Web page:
Ginger Nuts of Horror
By Alex Davis
Dir. Joe Maggio, USA, 95 min
Since we're just past the festive season, let's talk about food, shall we?
Eating and food seems to be a pretty popular theme in extreme horror. We of course have Blood Feast (original and pending remake), Feast and its two sequels, Eat, Gnaw, Bite and many more besides. Of course many of those movies touch on cannibalism – Eat played particularly well with the theme of self-cannibalism – but here is a movie that is far more about food in its wider sense. It's also a withering condemnation of the role of the critic and the reviewer, so I'd best tread a little carefully with what I say...
The movie follows two main protagonists, pretentious chef Peter Grey – who constantly espouses the virtue of local, natural ingredients on his TV show and at his restaurant – and marginally less pretentious food critic JT Franks, who writes a food blog called Gastropunk that evidently wields enough influence for his bad review of Grey's restaurant Feast to get Peter fired from it. With Peter's life falling apart and JT's life falling apart simultaneously, the two are about to cross paths in a very dark way...
What follows is a what many would call a 'torture porn' set up (although I genuinely despise the term) with Grey capturing Franks and dragging him to his cabin in the middle of nowhere to tackle a range of food challenges. With each failure, he suffers a brutal and often strange punishment from his captor. It's more interesting than I could have been for my money – starting with ducking the cannibal angle that I was absolutely ready for all the way through – as the characters aren't really clear-cut black and white or good guy and bad guy. It's hard to really root for either of them at any stage, which makes for a dynamic I personally didn't mind but many people might not find to their tastes. It's only when Franks's partner gets drawn into things there's a real clear good and bad delineation.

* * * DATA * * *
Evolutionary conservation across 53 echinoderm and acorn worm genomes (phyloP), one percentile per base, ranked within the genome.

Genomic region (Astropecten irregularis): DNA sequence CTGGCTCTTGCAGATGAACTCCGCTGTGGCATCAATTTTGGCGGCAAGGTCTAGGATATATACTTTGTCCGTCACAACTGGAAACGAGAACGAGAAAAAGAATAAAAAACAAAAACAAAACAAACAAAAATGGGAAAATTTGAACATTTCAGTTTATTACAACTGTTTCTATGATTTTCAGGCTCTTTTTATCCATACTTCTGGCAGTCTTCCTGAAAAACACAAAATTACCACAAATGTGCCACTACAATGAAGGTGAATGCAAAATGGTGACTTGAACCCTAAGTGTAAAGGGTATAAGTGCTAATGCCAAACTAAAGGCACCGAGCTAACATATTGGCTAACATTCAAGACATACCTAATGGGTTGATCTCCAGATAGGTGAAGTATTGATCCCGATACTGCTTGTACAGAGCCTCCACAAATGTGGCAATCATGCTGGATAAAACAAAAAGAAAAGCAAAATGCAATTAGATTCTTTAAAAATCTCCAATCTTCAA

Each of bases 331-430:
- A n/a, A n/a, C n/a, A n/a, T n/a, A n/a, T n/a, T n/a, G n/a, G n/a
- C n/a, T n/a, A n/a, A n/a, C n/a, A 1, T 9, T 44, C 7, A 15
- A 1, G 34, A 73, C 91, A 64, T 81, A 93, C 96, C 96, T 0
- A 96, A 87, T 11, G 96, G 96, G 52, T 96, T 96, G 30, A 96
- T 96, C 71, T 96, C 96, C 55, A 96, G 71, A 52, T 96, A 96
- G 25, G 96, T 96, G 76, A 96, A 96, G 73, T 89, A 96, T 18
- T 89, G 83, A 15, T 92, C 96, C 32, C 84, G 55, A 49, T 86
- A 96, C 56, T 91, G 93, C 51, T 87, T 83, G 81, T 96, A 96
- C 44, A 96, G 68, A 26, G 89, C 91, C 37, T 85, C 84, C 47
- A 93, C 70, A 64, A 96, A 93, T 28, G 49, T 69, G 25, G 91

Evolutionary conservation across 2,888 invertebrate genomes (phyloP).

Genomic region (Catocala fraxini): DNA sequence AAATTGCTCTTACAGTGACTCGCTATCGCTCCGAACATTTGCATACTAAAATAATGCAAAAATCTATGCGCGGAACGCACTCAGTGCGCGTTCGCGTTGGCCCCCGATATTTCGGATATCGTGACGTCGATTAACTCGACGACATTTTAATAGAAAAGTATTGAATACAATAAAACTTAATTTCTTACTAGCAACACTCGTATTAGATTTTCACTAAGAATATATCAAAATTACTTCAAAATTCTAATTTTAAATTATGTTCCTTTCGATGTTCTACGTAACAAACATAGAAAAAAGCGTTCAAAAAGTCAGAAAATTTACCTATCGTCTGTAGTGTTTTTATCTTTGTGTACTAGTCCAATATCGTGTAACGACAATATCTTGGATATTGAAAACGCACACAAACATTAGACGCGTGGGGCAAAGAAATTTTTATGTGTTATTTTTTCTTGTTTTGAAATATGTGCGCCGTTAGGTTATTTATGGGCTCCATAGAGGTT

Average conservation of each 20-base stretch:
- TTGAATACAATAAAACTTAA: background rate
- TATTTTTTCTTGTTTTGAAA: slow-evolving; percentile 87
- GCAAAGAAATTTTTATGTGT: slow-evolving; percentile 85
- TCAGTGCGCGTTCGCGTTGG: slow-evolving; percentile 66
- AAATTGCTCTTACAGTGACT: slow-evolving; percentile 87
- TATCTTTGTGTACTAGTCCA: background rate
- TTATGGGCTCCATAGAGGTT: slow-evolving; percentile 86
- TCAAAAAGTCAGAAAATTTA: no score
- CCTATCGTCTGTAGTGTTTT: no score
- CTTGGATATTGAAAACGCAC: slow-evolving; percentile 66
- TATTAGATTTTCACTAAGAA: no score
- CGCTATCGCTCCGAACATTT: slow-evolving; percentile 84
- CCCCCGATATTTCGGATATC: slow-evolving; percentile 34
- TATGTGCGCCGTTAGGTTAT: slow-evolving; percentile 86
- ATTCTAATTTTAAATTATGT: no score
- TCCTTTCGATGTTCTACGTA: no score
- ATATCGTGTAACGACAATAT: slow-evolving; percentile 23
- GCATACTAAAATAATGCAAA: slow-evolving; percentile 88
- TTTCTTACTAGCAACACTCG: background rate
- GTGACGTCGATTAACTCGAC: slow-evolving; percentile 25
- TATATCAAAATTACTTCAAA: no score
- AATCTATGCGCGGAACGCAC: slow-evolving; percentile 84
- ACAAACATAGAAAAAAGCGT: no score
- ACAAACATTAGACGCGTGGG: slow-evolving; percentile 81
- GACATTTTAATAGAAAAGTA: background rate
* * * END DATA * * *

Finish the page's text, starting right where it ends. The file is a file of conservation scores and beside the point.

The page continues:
The other complaint I had with this film – and it's rare I pin things to one character or actor – is Larry Fessenden's turn as a private detective here. It simply drags the plot and his character is so cliché it's almost unbearable – with some good character dynamics elsewhere that whole part of things just feels unnecessary, almost padding in some places.
On the whole it's OK – it's perfectly watchable but doesn't really excel itself or differ enough from many similar films to be very distinctive, but there are some interesting ideas and as a reviewer it was quite fun to see an exploration at that, and the thread of 'creators' vs 'destroyers' than informed things was followed pretty well. The acting was generally decent as well, which helped things along, so overall it wasn't bad but a bit middling and also a little predictable – I've never been that great at guessing the endings to things but in this case I had it figured out from pretty early on.
RATING: 6/10. I can't really lay any heavy criticism at the door of Bitter Feast, but equally it's a movie that's hard to get hugely excited about. It does the subgenre decently enough, and hits all of its main beats well, but doesn't really depart as much as it could or do anything terribly startling to pull itself apart. To continue the food analogy, it's a decent pub meal rather then cordon bleu cuisine, so I'm happy to award this one 6/10.